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Beyond the stage

Updated on: 27 April,2019 07:38 AM IST  |  Mumbai
Snigdha Hasan |

The first edition of a new series, which brings together two artistes to share their journeys and struggles, will see Astad Deboo and Dashana Jhaveri in conversation

Beyond the stage

Astad Deboo; (right) Darshana Jhaveri

"Dance is essentially perceived as a spectacle, but for me, it is transformation. And achieving that one moment of transformation on the stage requires years of work," says kathak artiste Sanjukta Wagh. But this personal journey of an artiste often remains in the dark for the audience, who buy tickets to a performance, watch it and see the artiste again only at the next show.

It was with this idea of sharing the process before and after a performance that Wagh co-founded the interdisciplinary initiative, Beej, in 2005. Parallel Journeys is a new series of conversations curated by Beej, which will see two artistes come together to offer an insight into their professional trajectory, their evolution as practitioners of an art form, and their struggles. "We believe that the performance is only a part of the journey, while 90 per cent of it is the process. We wanted to start conversations around the process," says Wagh.

Arundhathi Subramaniam and Sanjukta Wagh
Arundhathi Subramaniam and Sanjukta Wagh

And sharing this process for the inaugural edition are renowned contemporary dancer and choreographer Astad Deboo, and leading exponent of Manipuri dance Darshana Jhaveri. Poet and dance critic Arundhathi Subramaniam will steer the conversation. "The two artistes are contemporaries, who have been diverse journeys. While Darshana ji is the youngest of four Gujarati sisters who headed to Manipur and put the dance form on the map of India, Mr Deboo learnt Kathakali and contemporary dance, backpacking around the globe, and then came up with his own form," adds Wagh.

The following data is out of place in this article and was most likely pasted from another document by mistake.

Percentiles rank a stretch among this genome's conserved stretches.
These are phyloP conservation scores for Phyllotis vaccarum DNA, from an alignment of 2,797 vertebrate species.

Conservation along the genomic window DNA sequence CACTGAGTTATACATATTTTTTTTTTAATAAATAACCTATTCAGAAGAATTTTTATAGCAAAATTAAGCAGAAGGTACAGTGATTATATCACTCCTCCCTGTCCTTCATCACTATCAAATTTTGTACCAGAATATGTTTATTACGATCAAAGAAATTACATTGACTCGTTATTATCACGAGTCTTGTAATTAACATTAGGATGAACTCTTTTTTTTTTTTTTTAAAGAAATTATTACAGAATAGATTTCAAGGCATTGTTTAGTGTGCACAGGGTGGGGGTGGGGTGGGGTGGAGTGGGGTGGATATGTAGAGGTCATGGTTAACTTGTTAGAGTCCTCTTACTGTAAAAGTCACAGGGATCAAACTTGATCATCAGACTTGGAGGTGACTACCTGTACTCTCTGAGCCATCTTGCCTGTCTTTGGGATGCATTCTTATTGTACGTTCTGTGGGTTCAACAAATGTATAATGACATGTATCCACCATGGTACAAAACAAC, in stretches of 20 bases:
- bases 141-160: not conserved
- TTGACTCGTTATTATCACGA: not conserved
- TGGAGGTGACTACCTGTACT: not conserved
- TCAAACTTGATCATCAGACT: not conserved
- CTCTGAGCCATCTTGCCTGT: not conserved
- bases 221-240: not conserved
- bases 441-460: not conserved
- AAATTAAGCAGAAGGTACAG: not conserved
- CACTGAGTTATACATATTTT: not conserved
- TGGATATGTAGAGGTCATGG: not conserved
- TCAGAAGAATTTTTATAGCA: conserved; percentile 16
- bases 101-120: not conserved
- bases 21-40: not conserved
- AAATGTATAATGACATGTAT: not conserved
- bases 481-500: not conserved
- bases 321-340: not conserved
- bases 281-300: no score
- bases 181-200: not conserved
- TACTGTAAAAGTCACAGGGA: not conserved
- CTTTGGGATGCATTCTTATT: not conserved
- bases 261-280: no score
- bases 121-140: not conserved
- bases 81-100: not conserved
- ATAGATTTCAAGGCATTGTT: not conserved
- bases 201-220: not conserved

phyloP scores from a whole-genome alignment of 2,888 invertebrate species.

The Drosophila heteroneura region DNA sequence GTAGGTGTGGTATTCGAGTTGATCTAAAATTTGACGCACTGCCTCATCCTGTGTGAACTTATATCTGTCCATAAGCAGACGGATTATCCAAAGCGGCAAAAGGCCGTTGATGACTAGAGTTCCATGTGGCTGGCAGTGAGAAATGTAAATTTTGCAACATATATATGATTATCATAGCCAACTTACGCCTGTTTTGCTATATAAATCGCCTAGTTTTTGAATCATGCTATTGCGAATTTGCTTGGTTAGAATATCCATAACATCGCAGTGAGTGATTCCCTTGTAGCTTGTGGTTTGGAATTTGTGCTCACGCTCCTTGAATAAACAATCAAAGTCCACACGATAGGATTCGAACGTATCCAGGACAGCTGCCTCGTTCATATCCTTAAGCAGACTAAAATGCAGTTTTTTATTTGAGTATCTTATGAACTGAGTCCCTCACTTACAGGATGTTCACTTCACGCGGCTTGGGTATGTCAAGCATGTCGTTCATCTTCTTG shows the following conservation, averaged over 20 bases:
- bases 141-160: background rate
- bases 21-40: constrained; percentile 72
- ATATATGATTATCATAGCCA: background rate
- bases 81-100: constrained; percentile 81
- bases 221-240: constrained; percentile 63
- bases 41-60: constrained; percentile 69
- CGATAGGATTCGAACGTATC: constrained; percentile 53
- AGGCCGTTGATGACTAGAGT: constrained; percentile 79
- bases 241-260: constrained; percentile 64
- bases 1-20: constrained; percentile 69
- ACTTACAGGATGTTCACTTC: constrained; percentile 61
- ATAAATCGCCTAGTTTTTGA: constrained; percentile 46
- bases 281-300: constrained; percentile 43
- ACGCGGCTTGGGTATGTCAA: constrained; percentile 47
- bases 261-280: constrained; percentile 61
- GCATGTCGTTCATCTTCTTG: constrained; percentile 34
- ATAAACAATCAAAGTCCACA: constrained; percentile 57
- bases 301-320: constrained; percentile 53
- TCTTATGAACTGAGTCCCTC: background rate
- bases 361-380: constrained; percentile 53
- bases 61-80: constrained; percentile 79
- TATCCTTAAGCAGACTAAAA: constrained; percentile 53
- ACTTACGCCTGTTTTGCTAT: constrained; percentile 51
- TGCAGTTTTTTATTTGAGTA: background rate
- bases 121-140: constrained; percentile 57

In these parallel journeys, Deboo highlights a point of intersection. "Darshana went to Manipur years ago, brought its traditional dance form into the mainstream, and supported and patronised it. In my case, I went there decades later, attracted and fascinated by the martial art practice of the state, in which I found a great potential to use in my choreography," he explains, speaking of his work with Manipuri drummers, the newest choreography in the offing being one based on Mahatma Gandhi's quotes, which will premiere by the end of the year.

It wasn't easy, however, to get the gurus of the martial art form to open up to someone from a contemporary dance background, Deboo shares. But seeing their technique showcased in a dance form and not as a martial art demonstration struck a chord. For Jhaveri, not being from Manipur too came with its set of challenges. What propelled her to embrace its art form and nurture it will be a part of the conversation.

With their experience spanning decades, Wagh likens this session to an alternative historical archive, a way of documenting the socio-cultural histories of dance in the Indian subcontinent. "Imagine witnessing the evolution of their dance forms from the pre-Independence era through the eyes of Mr Deboo and Darshana ji. For International Dance Day [April 29], we couldn't think of a better tribute."

On April 30, 6.30pm
At Alliance Française de Bombay, Churchgate.
Call 22035993

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